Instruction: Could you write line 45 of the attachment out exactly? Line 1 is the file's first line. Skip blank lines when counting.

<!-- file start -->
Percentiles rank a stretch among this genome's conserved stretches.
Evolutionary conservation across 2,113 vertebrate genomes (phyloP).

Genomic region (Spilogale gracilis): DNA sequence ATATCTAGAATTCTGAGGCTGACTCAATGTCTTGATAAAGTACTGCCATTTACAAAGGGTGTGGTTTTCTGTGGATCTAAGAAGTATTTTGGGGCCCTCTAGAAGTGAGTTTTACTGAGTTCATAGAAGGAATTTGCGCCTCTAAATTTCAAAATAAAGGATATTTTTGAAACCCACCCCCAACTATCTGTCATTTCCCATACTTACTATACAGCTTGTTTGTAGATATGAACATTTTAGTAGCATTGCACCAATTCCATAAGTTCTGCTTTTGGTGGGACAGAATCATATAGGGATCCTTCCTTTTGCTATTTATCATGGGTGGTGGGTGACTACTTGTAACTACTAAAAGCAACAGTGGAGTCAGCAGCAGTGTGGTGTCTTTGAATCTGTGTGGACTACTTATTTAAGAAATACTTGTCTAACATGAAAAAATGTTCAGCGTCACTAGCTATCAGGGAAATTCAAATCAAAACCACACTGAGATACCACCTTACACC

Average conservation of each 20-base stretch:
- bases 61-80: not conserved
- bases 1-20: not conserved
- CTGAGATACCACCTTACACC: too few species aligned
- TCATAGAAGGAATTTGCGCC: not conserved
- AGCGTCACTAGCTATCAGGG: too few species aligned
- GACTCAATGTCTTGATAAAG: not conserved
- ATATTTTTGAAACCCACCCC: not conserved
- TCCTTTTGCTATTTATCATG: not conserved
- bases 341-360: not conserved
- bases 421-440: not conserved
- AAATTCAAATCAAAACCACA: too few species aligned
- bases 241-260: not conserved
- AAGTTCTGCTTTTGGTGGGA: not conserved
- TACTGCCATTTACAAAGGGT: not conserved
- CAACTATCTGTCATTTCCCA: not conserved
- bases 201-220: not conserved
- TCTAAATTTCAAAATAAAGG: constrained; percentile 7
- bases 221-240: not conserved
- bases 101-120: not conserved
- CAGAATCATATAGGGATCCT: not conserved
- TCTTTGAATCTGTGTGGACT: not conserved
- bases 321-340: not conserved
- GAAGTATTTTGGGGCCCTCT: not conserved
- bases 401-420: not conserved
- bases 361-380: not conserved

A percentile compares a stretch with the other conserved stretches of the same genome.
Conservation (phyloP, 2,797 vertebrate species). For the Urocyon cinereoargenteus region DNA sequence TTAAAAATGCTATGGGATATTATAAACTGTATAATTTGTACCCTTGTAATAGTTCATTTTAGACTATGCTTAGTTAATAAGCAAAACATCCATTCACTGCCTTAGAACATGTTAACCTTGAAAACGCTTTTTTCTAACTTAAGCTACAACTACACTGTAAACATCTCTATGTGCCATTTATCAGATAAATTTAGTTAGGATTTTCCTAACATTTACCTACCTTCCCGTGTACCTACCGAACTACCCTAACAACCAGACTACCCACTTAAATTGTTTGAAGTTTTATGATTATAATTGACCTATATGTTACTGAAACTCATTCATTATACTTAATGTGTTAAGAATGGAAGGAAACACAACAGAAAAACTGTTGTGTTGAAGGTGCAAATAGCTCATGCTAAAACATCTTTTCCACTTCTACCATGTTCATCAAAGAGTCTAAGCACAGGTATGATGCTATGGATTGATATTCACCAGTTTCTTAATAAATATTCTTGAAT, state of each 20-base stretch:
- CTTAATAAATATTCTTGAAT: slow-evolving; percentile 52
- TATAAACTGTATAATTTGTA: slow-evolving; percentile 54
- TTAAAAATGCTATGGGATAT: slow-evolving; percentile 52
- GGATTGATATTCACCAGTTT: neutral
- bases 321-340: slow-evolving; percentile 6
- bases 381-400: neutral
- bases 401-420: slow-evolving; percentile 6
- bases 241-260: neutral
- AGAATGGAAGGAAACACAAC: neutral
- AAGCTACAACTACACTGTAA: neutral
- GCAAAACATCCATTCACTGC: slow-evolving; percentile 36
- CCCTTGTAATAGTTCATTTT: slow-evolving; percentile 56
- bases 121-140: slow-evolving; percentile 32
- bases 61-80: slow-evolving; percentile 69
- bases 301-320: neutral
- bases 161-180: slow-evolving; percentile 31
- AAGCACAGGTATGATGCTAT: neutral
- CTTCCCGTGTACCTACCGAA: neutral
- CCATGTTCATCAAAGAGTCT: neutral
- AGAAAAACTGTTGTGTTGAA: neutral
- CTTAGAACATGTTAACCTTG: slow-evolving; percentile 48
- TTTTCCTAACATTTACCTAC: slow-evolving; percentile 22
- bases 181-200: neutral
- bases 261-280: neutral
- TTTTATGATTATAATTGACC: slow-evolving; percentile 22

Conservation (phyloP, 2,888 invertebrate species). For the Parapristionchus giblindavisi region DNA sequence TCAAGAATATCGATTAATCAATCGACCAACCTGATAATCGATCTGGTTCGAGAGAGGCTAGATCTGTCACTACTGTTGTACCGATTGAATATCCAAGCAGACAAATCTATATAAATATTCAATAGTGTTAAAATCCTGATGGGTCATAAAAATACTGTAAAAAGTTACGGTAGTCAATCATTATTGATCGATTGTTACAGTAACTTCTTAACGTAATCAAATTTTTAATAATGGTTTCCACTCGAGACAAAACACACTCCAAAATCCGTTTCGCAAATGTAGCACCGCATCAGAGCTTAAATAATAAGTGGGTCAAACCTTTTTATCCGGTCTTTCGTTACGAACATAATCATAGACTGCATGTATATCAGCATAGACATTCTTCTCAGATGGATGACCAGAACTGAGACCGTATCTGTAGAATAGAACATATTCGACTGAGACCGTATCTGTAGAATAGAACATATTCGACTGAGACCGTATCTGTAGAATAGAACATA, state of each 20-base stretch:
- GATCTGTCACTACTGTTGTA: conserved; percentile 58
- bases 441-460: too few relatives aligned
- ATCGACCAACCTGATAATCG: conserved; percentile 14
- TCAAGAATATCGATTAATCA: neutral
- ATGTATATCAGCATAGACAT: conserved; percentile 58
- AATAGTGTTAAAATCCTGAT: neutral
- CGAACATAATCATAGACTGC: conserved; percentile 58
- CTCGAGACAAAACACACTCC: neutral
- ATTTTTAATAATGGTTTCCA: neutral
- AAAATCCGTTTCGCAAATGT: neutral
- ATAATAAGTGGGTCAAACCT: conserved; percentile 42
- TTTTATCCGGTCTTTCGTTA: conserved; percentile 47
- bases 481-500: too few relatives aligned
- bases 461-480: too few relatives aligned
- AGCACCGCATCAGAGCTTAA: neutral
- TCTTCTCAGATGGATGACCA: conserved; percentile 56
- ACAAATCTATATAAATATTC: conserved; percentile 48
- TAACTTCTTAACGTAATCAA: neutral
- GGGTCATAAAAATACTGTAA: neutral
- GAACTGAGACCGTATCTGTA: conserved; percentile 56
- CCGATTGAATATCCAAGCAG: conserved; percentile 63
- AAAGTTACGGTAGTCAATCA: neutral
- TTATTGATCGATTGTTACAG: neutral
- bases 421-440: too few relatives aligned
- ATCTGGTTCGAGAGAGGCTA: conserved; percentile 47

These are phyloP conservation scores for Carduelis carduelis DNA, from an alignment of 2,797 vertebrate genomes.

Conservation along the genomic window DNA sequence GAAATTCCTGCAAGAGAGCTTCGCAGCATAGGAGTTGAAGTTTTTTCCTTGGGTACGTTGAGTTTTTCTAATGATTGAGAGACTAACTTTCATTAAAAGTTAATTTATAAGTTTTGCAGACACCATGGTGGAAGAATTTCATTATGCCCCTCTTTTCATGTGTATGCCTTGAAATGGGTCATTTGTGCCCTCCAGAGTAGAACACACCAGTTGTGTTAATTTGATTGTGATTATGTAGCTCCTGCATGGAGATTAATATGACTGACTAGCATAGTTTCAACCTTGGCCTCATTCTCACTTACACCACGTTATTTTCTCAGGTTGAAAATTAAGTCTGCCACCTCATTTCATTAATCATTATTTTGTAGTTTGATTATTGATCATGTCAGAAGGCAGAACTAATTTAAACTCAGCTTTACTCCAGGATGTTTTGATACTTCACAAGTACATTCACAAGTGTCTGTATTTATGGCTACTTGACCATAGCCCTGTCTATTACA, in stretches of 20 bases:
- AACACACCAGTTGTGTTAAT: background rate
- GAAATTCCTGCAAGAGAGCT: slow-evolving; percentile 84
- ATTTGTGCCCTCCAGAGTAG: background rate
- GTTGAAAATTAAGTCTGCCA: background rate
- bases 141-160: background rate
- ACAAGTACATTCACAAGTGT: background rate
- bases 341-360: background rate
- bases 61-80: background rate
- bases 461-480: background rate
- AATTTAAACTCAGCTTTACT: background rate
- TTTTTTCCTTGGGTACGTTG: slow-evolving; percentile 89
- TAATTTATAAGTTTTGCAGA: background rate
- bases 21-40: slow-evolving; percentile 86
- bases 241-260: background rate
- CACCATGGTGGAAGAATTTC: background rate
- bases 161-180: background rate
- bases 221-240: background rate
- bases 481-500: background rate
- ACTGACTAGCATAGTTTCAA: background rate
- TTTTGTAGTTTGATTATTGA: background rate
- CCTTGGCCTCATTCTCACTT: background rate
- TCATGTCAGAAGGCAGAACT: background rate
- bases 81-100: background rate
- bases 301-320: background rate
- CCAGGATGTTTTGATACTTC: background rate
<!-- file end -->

- bases 61-80: slow-evolving; percentile 69